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Tuesday, May 5, 2009

#Adventures: Photography Tips for Documenting Your Travels

Travel and photography are inseparable, and a trip isn't complete without high-quality photos to document your journey. Choosing your camera, framing your image and being safe are all concerns if you're a serious travel photography enthusiast. Consider the following tips for a better photography experience on your next adventure.

Choose Your Camera

Smartphone camera quality has grown so much that you can take professional-quality images with them. However, dedicated cameras have been making a comeback recently. Whether or not to pack a camera often boils down to a matter of convenience versus quality.

Dedicated cameras generally have a higher quality than smartphones, along with more flexibility for experimenting with settings and better battery life. Smartphones take up less space, are faster for taking pictures on the go and are easier for sharing pictures with family and friends. If you decide to go with the convenience of a smartphone, the Samsung Galaxy S7 Edge is currently rated the best smartphone camera in the world by TechRadar for its 1440 x 2560 camera resolution, 32GB storage capacity and long battery life.

Frame Your Image

Anyone can buy a great camera, but it takes some knowledge to get a good picture. One way to capture a great image is to frame your shot. Travel photography tour guide Steve Davey says that you can often find elements on the outskirts of your shot that serve as natural frames for your main subject, such as windows or foilage. He suggests keeping your eyes open for frames by adjusting your focal length or changing your position.

You'll rarely be able to keep both your subject and your frame in focus, so you should decide which one will get you the effect you want. When taking pictures in crowds, use a balcony, pillow or window to avoid having a picture that cuts someone on the edge of the picture in half.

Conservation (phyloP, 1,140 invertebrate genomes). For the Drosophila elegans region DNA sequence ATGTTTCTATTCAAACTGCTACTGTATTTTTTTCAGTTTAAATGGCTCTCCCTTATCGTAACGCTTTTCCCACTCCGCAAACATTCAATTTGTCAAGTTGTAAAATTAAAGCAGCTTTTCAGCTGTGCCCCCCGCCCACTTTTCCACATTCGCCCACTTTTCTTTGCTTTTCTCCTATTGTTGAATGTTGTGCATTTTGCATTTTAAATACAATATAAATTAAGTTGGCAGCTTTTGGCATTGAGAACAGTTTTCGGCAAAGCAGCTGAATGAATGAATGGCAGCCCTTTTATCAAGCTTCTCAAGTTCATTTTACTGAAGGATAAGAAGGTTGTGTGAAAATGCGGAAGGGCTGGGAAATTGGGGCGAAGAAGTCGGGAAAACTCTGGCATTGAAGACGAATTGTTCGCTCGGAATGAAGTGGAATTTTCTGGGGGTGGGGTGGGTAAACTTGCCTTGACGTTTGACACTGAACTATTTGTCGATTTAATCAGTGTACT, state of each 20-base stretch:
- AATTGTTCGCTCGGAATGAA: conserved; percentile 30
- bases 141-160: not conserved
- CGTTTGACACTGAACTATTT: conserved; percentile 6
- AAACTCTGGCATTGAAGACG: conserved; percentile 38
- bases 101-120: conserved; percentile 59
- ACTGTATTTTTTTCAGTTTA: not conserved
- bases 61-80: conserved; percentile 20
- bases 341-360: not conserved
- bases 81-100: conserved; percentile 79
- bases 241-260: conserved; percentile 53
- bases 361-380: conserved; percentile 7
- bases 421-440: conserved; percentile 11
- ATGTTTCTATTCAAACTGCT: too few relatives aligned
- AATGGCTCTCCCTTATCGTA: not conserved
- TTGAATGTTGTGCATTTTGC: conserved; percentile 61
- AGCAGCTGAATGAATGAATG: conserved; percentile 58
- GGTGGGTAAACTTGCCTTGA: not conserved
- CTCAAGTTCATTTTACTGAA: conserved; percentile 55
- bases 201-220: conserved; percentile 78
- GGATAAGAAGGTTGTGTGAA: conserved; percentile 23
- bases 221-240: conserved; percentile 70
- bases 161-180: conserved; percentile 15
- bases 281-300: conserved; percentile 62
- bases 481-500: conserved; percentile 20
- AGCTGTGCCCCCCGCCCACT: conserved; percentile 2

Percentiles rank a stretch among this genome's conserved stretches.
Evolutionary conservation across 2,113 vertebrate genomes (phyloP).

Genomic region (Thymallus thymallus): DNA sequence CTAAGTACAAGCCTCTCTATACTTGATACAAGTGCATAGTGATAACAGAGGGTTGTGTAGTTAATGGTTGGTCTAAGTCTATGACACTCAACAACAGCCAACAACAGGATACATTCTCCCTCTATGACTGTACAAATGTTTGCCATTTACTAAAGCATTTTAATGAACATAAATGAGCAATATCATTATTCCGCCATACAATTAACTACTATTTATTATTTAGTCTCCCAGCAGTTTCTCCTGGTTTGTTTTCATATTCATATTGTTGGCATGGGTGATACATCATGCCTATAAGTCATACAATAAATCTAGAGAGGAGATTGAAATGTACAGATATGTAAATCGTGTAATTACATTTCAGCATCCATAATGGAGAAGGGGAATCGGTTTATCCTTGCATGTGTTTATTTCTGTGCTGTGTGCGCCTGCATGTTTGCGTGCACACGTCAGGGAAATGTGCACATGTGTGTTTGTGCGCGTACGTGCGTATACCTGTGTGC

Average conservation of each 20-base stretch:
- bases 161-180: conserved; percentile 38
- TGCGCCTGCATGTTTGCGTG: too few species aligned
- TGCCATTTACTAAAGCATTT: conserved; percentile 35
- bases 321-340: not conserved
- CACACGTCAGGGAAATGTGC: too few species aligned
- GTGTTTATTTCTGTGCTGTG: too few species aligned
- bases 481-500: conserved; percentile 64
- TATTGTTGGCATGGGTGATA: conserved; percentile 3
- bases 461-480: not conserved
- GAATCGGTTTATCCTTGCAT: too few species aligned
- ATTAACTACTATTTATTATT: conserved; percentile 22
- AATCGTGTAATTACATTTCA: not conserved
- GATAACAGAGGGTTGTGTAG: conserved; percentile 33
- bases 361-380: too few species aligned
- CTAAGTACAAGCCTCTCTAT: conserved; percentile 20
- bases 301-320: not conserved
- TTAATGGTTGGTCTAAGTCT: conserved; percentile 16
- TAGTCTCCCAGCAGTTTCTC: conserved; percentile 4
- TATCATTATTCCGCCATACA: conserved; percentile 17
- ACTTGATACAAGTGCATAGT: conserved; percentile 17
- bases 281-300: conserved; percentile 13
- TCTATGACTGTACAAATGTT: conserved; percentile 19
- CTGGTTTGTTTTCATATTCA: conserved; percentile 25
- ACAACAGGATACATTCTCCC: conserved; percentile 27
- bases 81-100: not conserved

Know Your Lighting

When it comes to travel photography lighting, four-time Travel Photographer of the Year award winner Bob Holmes offers a few tips:

       Practice shooting before you travel so you know how your camera records under different lighting conditions.
       Carrying a lot of lighting equipment with you when you travel isn't practical, so look for ways to bring your subject into the light rather than bringing light to your subject.
       The best times to shoot are at dusk and dawn, so if you're serious about getting quality pictures, get up early and wait to eat dinner until after the sun sets. However, don't be afraid to take pictures at noon or under harsh lighting conditions, just be sure to do a little planning to take adjustments into account.
       Choose an exposure that brings out your highlights, and let the shadows take care of themselves. When shooting people or animals, make sure the eyes are well-lit. If you need a portable reflector, try a newspaper.

Keep Your Camera Safe

It's easy to break or lose your camera while traveling, so take some safety measures to make sure you don't spoil your trip. If you're using a smartphone, a glass screen protector reduces the risk of your screen getting broken. To prevent your phone from getting lost or stolen, use a strong screen lock with a good password, enable a "find my phone" app, record your phone's ID number and attach a note to your phone with instructions for how to contact you if your phone is found.
For cameras, record your camera's serial number, use an older bag to make your camera look less appealing to thieves and wear your bag in front of you.



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